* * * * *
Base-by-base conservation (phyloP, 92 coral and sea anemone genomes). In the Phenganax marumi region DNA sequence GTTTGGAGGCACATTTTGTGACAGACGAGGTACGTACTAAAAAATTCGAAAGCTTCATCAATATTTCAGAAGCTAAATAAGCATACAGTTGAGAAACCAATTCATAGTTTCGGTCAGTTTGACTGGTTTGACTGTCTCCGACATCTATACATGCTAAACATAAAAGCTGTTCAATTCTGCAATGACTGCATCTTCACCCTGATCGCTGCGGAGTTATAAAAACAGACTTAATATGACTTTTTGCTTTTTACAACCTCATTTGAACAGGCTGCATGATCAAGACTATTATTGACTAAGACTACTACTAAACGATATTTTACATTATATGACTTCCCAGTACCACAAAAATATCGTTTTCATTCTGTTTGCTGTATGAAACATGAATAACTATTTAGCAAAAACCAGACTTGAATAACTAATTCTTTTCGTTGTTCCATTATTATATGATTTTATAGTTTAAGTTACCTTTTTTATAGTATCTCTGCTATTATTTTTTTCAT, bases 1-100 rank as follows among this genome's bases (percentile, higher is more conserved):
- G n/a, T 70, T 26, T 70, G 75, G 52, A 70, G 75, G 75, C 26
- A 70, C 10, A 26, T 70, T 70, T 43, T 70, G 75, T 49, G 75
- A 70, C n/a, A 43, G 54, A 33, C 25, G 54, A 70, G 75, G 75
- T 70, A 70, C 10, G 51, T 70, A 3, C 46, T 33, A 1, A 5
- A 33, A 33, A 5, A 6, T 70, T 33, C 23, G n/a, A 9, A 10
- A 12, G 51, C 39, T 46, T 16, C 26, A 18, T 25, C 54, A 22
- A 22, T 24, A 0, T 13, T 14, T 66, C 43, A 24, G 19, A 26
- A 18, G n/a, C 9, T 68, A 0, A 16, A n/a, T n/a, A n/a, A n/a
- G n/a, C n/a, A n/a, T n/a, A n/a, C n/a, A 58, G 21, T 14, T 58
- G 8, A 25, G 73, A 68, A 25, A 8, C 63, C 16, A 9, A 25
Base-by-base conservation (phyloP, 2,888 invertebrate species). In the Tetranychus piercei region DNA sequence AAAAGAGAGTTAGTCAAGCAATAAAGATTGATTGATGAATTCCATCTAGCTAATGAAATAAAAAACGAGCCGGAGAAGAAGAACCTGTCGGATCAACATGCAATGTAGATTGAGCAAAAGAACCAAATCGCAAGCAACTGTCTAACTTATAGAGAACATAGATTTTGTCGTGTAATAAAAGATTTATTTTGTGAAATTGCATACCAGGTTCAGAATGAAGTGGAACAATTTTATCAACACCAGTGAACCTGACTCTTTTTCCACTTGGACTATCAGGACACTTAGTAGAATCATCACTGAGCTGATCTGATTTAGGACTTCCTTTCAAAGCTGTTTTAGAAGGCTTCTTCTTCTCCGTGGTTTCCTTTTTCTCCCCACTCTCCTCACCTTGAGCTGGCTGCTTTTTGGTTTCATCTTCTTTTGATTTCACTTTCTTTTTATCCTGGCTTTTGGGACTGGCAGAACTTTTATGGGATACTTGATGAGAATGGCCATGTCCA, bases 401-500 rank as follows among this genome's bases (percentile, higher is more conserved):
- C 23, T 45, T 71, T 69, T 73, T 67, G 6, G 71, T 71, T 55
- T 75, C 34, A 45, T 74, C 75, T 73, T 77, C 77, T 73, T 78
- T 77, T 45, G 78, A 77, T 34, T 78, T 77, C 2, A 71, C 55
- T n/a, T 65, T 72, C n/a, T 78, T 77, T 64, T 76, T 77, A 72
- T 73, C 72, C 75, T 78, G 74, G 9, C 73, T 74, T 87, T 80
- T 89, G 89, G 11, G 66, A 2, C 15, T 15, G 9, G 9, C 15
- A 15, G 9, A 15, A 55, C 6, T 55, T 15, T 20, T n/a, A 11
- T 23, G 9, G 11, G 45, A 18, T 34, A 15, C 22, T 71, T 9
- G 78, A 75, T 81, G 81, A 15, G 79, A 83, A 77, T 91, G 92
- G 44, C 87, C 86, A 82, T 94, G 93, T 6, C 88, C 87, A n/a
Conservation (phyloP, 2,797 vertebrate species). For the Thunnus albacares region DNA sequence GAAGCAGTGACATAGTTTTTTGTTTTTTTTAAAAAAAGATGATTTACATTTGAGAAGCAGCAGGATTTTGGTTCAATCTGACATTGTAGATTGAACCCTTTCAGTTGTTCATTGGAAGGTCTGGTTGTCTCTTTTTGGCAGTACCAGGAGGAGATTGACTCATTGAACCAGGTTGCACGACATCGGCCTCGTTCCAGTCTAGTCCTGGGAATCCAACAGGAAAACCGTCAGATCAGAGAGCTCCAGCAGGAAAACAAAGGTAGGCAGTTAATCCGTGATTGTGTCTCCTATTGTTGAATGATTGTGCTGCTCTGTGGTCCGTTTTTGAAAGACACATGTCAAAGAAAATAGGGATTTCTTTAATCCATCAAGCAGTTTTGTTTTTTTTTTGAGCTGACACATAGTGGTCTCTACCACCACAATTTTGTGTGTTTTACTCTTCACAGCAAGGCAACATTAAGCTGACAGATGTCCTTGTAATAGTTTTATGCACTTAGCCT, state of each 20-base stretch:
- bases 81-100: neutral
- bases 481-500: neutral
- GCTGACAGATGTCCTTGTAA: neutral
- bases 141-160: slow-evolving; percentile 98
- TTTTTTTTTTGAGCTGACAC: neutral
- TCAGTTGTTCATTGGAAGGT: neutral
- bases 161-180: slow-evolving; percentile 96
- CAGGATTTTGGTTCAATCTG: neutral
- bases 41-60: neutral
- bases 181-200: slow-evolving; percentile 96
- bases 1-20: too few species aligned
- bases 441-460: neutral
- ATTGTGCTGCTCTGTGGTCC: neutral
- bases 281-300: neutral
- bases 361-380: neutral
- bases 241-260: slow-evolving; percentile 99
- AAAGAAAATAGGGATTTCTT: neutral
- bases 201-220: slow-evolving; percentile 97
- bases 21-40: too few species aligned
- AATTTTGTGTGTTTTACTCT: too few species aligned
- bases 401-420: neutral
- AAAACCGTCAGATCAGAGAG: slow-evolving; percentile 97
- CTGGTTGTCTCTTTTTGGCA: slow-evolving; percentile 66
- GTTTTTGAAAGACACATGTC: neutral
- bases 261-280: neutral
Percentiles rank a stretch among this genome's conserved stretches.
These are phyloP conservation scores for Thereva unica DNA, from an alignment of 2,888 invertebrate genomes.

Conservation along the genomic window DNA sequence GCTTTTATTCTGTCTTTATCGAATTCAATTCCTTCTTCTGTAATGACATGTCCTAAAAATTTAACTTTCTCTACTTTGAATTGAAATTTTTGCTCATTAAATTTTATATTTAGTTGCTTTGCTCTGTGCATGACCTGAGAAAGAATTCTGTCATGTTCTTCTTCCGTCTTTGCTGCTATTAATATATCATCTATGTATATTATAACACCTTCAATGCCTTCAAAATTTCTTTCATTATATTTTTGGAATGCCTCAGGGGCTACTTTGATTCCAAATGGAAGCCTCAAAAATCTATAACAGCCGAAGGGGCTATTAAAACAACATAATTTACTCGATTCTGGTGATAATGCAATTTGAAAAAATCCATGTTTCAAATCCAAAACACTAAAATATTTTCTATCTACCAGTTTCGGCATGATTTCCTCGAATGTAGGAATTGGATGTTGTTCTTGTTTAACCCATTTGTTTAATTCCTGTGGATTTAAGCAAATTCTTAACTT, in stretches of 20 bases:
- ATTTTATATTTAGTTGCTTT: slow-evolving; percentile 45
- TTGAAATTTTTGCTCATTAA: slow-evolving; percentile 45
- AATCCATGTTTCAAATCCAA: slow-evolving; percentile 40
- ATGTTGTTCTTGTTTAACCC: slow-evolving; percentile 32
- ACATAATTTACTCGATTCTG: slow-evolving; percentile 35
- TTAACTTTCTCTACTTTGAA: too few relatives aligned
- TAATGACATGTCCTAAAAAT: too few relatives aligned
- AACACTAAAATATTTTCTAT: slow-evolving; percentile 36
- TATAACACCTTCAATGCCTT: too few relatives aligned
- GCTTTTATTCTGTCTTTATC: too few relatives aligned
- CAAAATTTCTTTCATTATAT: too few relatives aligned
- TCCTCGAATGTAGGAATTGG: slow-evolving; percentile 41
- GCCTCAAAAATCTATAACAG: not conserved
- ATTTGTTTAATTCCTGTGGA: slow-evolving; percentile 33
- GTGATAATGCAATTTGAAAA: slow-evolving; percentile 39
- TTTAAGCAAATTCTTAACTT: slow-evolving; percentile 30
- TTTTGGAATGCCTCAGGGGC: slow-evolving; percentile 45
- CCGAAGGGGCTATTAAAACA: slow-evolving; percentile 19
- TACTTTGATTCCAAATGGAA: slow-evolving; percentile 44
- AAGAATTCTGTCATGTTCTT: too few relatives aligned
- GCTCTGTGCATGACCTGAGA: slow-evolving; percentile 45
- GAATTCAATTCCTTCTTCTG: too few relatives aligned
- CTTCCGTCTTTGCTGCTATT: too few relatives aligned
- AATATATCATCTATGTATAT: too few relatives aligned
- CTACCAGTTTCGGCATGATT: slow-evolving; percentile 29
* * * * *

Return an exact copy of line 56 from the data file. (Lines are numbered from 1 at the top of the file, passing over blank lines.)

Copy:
- ACATAATTTACTCGATTCTG: slow-evolving; percentile 35